"I've been working with a property owner right on the edge of the central city in Northwest Portland who is really interested in opting in," Runkel said. "Progress has been limited, and I'm just hoping we can get this first one that's opting in through — I'm hoping to file it with the mayor's office early next week."

He's positive about the future of it.

"I'm incredibly impressed and ... some people clearly are figuring out how to pencil it out," Runkel said. "There's kind of a perception in some corners of the community that the inclusionary policy is going to stop the development of multi-family, but the evidence doesn't seem to support that."

Of the private sector projects, one is planning to build the affordable units off-site, one is planning to build with 8 percent of units at 60 percent of the area median income, and seven plan to build with 15 percent of units at 80 percent AMI — all options under the inclusionary housing policy. There are also three still pending, for a potential total of 682 units to be added to the city.

There's still the potential that the City Council could change the incentives, although there's no consensus on it yet.

"We've talked about ironing out a couple wrinkles in the way things work," Runkel said. "Two issues I've heard over and over again is right now, if you comply with the inclusionary policy in Central City, the developer receives a tax abatement for the whole project — not just the affordable units."

Outside Central City, developments only get a tax abatement from the affordable portion.

"The other thing that I've heard over and over again of the development community is the term of affordability being required versus duration of the tax abatement," Runkel said. "The tax abatement is limited; the duration of the affordable requirement is 99 years."

As Runkel reviewed numbers with numerous development groups, the performance looks fine for the first decade, but goes into the red when the tax abatement disappears.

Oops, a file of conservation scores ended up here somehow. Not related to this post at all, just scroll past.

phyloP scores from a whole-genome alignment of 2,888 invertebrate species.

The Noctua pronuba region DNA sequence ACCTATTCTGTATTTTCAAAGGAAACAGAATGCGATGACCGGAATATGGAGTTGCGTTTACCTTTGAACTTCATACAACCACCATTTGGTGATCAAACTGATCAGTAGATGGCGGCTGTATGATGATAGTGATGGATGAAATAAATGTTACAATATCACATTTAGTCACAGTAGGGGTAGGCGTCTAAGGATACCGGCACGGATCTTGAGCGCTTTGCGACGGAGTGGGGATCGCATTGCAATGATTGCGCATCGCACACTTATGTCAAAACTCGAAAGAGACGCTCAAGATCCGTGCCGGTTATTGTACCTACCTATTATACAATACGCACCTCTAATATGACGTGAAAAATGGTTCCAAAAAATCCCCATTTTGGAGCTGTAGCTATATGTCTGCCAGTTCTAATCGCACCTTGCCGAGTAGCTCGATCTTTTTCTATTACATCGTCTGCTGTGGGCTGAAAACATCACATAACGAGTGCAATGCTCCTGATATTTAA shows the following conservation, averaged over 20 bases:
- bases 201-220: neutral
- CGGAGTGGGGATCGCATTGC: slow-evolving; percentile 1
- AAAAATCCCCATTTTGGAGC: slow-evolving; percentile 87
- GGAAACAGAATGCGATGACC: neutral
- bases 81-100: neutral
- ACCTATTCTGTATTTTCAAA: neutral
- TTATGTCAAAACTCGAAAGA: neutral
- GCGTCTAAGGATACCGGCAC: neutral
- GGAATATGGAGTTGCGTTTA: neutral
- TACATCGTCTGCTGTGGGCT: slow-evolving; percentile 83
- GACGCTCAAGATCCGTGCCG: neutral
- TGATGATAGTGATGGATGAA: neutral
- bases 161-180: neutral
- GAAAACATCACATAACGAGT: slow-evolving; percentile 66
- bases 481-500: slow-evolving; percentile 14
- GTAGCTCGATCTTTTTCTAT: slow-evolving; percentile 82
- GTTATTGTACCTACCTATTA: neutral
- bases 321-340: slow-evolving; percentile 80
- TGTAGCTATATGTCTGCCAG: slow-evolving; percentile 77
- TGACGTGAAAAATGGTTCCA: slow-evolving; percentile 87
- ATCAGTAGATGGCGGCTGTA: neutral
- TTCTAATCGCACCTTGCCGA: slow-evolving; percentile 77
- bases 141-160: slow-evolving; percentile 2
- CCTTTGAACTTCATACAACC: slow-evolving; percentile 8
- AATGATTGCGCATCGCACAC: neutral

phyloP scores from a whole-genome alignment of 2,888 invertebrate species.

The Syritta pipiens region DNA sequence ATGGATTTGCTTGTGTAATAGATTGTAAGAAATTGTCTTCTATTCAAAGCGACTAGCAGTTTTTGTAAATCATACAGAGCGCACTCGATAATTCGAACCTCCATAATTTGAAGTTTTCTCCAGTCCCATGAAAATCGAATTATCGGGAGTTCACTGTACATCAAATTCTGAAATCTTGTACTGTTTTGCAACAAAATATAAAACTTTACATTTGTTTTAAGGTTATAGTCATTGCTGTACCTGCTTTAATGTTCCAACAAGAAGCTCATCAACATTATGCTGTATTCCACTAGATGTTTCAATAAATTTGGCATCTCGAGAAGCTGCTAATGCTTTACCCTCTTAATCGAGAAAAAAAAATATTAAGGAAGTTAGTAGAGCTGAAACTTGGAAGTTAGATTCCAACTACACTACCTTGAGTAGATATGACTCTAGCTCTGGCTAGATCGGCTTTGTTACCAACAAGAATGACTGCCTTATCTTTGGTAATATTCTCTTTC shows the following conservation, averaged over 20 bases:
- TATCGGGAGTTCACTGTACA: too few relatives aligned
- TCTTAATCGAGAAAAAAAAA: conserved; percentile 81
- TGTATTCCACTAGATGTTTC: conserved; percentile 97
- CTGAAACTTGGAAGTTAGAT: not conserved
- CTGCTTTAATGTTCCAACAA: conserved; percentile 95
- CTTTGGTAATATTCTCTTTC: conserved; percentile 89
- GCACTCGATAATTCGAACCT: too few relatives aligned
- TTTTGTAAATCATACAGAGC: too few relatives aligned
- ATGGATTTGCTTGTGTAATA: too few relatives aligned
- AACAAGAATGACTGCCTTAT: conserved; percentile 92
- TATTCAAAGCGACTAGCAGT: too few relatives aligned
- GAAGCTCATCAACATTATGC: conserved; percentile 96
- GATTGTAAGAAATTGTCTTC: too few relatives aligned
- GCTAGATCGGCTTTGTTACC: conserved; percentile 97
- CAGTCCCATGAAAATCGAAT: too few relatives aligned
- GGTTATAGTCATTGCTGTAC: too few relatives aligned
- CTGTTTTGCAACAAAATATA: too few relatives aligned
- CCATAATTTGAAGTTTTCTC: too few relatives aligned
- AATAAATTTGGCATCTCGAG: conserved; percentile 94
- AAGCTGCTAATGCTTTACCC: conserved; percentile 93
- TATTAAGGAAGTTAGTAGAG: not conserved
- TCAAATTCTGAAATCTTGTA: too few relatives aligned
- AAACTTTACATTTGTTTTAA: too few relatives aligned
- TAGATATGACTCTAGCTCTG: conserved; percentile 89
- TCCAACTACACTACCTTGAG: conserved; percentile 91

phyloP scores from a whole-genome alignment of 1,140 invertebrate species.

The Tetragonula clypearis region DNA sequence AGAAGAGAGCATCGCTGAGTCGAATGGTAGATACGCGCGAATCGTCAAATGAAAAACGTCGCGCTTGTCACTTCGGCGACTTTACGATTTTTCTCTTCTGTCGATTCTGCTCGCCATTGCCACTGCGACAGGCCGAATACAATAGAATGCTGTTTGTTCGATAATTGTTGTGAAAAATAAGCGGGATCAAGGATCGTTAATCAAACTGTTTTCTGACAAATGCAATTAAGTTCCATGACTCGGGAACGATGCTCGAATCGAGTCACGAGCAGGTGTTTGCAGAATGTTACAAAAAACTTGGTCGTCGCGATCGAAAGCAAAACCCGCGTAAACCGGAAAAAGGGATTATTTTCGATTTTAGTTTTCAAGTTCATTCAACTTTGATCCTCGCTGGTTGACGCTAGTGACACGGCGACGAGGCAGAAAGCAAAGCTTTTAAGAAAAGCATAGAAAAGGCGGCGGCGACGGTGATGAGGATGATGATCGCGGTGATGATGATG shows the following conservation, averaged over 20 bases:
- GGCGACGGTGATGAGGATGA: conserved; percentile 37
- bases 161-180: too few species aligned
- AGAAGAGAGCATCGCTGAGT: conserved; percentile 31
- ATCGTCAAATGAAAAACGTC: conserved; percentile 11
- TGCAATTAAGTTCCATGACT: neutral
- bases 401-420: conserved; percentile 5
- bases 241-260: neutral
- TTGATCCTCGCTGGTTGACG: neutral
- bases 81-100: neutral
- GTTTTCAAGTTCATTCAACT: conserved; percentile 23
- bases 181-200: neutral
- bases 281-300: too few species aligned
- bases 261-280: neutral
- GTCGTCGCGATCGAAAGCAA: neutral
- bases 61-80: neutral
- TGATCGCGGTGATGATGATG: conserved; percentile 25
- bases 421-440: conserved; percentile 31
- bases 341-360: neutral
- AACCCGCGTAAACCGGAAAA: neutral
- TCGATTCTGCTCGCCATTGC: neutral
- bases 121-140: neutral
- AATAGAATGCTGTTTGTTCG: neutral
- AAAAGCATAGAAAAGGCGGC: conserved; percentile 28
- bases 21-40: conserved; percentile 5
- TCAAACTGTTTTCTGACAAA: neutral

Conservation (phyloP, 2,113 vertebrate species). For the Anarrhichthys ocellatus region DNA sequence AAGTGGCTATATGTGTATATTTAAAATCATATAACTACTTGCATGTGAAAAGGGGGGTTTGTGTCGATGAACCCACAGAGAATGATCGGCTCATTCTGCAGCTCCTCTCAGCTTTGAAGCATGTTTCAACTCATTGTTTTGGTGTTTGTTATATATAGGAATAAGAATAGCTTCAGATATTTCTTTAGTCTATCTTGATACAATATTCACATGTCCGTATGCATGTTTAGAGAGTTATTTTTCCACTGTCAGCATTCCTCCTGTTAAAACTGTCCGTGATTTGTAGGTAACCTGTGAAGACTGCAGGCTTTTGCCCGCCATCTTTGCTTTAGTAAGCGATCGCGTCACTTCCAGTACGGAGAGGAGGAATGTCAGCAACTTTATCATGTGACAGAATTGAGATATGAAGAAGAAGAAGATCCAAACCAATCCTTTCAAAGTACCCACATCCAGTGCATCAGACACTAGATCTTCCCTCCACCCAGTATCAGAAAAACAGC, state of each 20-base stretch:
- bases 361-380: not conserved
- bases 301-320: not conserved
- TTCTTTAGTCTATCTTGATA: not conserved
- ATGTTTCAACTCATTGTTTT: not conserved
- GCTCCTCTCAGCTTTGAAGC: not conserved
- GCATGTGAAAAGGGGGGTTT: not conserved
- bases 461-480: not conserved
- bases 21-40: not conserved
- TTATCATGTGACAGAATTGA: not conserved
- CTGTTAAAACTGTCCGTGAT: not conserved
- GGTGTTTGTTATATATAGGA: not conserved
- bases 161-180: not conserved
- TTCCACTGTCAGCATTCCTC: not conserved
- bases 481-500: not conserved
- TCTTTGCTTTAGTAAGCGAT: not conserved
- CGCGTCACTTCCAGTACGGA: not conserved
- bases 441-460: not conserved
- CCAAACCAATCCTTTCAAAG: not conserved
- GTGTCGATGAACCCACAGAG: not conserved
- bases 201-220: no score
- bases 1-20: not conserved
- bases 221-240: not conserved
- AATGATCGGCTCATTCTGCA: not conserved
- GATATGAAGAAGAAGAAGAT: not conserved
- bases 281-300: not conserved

"I don't think there's consensus in the City Council about making any of those changes, but I have heard pretty strong consensus from the development community about those two items — if we're going to look at any policy stuff in inclusionary housing, those are the two issues that kept coming up in my conversations," Runkel said.

Private sector voices

Overall, it hasn't seemed to affect the construction industry yet.

"The AGC was not involved in the discussion or adoption of this ordinance," said Mike Salsgiver, executive director of the Associated General Contractors Oregon-Columbia chapter. "That said, I have heard absolutely nothing from our members about this issue. On the other hand, real estate is already new trends post IHU noticing"

Patrick Barry is an apartment appraiser specialist at Barry & Associates.TRIBUNE PHOTO: JONATHAN HOUSE - An Inclusionary Housing development along Southeast 13th Avenue.

Barry and Associates, founded by Patrick's father Mark in 1983, is a real estate appraisal company that specializes in apartments. It has completed more than 5,500 appraisals.

"I follow the weekly permits from the City of Portland. Since IZ (inclusionary